NEW TO YOUTUBE | VC Artist Attacca Quartet Perform "Real Life" by Louis Cole
The quartet's new album, "Real Life," re-envisions, re-shapes, and re-imagines tracks originally recorded by some of today’s most inﬂuential artists in electronic music
The Attacca Quartet has recently released their debut album on Sony Classical. "Real Life" explores the quartet's interest in electronic music, and re-imagines tracks by prominent artists in this genre such as Flying Lotus, Squarepusher, Louis Cole, Anne Müller, Daedelus, and Mid-Air Thief.
While the album represents the quartet's first foray into electronic music, they are no strangers to innovative programming. Among their previous albums are a string quartet arrangement of Haydn's "The Seven Last Words of Christ on the Cross," and Orange, the first full-length album of works by the Pulitzer Prize-winning American composer Caroline Shaw.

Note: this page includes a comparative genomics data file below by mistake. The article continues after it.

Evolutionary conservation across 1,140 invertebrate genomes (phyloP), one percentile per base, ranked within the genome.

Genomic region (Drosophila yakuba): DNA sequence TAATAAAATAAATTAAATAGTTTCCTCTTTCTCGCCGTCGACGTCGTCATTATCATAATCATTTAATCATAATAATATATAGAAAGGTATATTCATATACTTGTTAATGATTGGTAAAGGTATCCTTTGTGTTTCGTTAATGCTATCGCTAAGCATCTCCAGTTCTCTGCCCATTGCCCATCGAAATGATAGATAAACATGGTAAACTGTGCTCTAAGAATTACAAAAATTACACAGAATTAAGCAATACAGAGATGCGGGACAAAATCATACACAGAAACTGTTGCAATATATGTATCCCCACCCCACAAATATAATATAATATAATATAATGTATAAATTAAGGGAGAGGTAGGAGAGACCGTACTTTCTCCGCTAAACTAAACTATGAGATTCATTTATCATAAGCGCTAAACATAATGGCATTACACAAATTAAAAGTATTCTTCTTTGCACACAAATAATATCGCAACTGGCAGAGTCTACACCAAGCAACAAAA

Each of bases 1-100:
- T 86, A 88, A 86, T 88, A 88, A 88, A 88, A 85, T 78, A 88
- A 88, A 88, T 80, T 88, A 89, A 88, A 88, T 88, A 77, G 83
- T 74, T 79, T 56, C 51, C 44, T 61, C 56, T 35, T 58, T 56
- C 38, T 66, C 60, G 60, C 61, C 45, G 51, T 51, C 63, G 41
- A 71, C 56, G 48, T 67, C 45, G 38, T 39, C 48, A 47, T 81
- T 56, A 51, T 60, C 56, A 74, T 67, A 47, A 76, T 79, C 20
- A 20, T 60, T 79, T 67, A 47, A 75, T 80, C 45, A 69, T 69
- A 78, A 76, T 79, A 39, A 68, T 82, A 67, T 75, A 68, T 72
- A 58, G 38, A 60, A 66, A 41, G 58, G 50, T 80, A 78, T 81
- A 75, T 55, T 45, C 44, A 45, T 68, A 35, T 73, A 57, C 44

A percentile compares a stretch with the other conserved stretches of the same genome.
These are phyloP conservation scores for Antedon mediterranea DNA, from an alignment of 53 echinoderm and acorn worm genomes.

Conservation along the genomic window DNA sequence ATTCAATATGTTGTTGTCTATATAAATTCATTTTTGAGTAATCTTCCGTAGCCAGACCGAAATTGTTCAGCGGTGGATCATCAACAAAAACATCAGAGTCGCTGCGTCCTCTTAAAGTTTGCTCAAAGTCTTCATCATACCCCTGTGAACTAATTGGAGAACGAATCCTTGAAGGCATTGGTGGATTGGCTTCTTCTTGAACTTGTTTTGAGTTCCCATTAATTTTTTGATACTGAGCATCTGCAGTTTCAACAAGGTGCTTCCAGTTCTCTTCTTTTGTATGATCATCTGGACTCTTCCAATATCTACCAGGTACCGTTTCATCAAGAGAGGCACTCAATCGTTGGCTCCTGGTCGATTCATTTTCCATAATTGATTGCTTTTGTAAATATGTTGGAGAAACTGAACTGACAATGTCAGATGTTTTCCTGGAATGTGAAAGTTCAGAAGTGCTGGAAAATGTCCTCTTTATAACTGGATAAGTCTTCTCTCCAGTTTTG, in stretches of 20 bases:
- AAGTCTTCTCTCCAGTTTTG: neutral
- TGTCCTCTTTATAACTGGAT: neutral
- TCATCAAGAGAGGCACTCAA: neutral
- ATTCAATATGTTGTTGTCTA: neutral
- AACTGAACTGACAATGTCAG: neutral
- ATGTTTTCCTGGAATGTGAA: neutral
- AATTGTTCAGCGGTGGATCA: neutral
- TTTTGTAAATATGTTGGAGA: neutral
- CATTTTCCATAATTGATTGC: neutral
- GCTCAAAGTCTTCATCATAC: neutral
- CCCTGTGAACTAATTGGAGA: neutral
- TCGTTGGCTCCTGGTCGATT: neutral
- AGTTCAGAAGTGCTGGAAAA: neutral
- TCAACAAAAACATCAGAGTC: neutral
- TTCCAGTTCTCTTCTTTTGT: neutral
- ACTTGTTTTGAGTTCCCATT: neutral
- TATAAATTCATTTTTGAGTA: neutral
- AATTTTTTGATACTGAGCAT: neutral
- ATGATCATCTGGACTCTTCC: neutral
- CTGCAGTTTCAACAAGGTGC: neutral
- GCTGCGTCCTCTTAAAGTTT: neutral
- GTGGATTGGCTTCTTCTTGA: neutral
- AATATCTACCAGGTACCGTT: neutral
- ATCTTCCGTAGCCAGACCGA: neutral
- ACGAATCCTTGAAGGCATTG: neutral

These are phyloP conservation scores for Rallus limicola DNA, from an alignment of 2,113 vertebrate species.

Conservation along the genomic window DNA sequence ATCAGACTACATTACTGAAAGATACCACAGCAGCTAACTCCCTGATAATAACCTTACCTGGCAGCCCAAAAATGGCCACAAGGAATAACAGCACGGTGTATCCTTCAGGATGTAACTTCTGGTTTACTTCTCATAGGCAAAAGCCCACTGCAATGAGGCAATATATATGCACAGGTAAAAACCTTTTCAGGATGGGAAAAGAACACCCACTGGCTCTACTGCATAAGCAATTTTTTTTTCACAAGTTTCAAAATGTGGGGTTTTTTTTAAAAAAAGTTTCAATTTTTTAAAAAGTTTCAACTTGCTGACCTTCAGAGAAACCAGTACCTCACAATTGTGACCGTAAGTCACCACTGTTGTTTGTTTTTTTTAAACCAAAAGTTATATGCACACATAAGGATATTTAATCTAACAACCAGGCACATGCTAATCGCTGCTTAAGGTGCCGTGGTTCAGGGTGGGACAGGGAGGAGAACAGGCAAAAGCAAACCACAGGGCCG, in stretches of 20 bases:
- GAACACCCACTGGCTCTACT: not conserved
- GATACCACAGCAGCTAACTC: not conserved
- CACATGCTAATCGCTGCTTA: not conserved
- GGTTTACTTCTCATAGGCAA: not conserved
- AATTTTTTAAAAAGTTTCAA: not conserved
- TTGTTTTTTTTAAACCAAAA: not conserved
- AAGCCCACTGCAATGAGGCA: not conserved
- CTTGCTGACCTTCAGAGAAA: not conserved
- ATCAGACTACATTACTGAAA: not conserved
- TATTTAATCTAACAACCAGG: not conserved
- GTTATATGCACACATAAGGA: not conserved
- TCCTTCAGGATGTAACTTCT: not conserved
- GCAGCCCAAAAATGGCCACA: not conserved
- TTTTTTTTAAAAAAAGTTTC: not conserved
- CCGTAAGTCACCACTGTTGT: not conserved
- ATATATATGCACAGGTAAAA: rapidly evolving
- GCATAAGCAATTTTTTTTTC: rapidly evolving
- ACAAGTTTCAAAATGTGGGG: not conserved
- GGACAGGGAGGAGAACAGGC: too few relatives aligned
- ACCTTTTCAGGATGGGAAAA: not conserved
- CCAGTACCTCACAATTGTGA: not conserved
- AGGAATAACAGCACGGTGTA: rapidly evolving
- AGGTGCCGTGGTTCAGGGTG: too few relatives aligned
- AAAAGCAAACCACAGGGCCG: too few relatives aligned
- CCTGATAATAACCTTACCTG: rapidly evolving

The quartet has always had a passion for electronic music. "I remember the ﬁrst time I heard Flying Lotus’ music," says violist Nathan Schram. "It was a confusing combination of exhilaration, envy, and deep FOMO. His music is hyper-sophisticated, endlessly nuanced, and hits all the feels you didn’t know you had. It became one of my missions in life to ﬁnd a way to bring this wild energy to our ever-growing Attacca universe."
For this album, the quartet had the opportunity to work with Grammy Award-winning composer, multi-instrumentalist, producer, and Snarky Puppy bandleader Michael League as well as co-producer Nic Hard.
The Attacca Quartet was formed in 2003 with the aim of creating a new paradigm for the genre of the string quartet in the twenty-first century. They have held residencies at Juilliard and the Metropolitan Museum of Art — and collaborated with artists such as James Blake and Björk.
They remain enthusiastic about the possibilities the string quartet can offer. “What with today’s opportunities for mixing art forms, mixing genres, and expanding the horizons of classical music in composition and in playing — it’s a really exciting time to be a musician,” says violinist Amy Schroeder.
“We never think: ‘Can we do it?’,” says cellist Andrew Yee. “We just want to do it, and so we give ourselves the goal.”